Coral Bleaching Creates a Vicious Cycle of Further Bleaching and Disease
Photo: Rosenstiel School of Marine and Atmospheric Science
Corals just Can't Win...
A new study published in the October issue of the journal Ecology sheds a bit more light on a phenomenon that is becoming more and more common for corals around the world: Bleaching (described as "the whitening of corals, due to stress-induced expulsion or death of symbiotic unicellular algae or due to the loss of pigmentation within the algae"). The paper shows that bleaching can make coral more susceptible to coral diseases, which in turn can lead to more bleaching. It is the interaction of these two things that cause the worst damage, not the bleaching alone (like previously thought).
Healthy coral, something that is becoming harder to find. Photo: Wikipedia, CC
Why is bleaching a problem? Because "Corals rely on algae that live inside each coral polyp to provide nutrients and supplemental oxygen. Bleaching occurs when these colorful algae die out or leave the polyps, often in response to overly warm conditions. Without their brightly colored algae, the coral's skeleton becomes visible through its transparent tissue, making it appear white. Although the tissue remains intact and can recover over time, this stressful condition can cause corals to stop growing and reproducing."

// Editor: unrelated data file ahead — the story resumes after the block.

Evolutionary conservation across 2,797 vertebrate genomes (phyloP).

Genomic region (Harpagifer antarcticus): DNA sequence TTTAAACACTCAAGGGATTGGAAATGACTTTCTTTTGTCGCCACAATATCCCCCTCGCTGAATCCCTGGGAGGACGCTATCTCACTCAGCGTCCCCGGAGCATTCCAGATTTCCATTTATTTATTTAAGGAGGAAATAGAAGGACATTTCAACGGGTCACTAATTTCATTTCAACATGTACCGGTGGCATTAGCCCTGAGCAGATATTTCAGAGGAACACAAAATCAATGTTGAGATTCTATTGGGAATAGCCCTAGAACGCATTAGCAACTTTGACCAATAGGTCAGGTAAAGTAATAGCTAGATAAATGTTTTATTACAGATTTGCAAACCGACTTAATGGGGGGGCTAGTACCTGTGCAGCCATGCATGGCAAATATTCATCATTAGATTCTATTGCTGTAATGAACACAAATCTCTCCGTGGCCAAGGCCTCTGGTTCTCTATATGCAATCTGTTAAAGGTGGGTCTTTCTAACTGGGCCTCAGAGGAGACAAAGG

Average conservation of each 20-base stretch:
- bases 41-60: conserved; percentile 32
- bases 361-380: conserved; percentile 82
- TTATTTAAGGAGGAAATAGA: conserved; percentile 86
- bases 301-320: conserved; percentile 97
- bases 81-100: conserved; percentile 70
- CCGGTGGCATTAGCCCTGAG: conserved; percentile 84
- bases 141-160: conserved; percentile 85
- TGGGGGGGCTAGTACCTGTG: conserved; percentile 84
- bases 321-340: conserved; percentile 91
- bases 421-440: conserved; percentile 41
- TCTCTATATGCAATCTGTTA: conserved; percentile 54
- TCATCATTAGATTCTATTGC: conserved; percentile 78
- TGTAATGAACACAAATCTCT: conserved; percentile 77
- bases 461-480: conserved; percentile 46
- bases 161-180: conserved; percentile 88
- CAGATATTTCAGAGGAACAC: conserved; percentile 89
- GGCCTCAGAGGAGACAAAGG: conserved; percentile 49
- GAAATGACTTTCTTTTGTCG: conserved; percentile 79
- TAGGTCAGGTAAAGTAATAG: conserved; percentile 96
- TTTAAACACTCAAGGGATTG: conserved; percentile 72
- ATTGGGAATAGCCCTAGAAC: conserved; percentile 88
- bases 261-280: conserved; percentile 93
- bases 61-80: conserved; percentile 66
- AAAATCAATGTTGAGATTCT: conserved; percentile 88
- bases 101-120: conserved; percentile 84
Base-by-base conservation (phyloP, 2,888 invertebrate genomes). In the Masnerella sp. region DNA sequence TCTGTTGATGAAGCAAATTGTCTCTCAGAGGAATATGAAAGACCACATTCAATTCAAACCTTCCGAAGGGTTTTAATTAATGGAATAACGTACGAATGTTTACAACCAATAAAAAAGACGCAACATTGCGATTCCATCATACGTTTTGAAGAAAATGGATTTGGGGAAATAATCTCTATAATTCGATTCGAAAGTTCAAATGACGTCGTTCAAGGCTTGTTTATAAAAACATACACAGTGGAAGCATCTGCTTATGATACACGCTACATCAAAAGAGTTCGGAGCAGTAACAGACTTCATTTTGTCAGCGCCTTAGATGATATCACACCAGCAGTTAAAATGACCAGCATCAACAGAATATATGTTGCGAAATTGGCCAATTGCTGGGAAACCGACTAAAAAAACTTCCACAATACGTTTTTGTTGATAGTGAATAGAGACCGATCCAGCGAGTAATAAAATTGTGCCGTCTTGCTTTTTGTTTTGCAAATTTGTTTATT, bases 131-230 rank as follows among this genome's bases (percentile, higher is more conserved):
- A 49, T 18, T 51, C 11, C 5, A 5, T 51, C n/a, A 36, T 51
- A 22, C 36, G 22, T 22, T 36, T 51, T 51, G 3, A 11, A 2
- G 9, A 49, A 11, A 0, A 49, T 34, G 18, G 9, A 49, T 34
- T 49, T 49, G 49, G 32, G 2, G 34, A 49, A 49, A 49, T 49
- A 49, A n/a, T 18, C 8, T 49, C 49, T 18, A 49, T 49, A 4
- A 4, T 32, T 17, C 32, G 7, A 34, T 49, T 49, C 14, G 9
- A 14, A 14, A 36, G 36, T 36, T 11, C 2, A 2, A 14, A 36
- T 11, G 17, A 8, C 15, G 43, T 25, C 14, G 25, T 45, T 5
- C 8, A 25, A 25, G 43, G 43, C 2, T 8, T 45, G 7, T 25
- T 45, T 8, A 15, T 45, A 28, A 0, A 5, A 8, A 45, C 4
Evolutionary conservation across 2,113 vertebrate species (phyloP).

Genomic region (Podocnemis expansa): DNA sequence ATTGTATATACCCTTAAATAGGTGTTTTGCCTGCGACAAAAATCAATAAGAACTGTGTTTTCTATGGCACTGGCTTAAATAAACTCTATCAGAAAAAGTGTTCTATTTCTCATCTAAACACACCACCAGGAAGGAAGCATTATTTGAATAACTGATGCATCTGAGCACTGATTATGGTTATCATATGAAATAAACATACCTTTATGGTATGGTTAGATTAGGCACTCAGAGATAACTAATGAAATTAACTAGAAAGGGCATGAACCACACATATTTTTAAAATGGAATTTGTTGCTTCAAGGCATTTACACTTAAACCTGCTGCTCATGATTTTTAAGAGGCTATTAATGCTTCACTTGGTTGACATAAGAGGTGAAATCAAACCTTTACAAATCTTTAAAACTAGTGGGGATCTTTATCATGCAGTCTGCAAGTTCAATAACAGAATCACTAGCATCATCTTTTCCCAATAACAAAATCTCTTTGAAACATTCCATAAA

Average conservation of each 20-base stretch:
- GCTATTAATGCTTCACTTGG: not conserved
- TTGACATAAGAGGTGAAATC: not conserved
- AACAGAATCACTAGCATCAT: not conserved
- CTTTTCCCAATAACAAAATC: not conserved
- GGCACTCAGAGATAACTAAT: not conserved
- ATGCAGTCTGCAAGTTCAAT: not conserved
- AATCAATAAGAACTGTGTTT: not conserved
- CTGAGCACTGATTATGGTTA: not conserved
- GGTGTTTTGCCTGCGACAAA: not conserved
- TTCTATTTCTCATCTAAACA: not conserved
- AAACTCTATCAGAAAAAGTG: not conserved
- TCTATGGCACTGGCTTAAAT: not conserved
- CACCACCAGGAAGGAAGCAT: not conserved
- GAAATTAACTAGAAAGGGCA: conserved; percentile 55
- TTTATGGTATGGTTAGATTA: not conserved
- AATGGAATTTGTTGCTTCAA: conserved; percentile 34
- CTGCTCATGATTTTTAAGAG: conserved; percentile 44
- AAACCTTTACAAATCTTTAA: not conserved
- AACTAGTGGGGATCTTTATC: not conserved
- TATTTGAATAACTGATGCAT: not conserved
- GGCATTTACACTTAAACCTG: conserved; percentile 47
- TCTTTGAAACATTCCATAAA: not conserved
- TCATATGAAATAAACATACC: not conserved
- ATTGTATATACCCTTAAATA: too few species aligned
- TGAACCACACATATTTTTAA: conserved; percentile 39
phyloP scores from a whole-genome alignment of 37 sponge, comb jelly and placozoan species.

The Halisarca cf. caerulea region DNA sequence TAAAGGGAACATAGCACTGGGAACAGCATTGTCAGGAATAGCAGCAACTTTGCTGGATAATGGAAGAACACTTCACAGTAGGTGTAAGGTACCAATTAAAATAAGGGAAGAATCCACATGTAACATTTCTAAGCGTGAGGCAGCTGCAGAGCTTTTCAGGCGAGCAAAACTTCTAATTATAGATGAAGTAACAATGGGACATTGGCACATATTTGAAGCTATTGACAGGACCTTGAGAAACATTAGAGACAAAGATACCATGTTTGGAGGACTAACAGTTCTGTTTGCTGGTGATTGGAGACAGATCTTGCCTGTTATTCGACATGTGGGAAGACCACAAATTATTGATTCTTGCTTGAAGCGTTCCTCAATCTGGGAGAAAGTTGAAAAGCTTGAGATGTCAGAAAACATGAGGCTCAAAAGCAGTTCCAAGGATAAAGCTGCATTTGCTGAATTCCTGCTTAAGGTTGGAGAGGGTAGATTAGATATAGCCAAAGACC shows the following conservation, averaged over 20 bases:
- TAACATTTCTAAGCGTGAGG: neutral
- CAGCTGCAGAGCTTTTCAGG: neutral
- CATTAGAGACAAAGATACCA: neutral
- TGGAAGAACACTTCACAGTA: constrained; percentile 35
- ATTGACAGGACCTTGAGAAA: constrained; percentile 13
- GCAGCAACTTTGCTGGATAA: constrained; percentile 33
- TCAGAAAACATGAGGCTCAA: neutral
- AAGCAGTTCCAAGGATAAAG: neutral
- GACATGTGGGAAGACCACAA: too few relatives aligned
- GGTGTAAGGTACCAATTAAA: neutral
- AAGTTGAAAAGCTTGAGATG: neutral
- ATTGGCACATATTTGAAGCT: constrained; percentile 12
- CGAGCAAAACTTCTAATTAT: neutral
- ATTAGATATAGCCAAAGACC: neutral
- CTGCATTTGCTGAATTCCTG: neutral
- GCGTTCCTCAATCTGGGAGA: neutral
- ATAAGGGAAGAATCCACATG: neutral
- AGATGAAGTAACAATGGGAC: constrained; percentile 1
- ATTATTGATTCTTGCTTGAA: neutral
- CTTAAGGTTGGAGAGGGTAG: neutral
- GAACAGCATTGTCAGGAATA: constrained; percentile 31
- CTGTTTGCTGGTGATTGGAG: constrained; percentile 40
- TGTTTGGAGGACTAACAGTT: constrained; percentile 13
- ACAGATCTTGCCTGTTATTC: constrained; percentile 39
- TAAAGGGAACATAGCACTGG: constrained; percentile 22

We've already written on how global warming is affecting coral. Well, this new study shows that warmer water also increases the incidence of coral diseases, and that these, unlike simple bleaching, can "cause irreparable loss of coral tissues".
Bleaching coral is under a very stressed state, and so it is not surprising that its resistance to various diseases is lower than in a normal, healthy state. So bleaching and pathogens attack with a double-whammy that can be fatal.
And as we know, coral reefs are some of the most productive marine ecosystems and are home to countless species...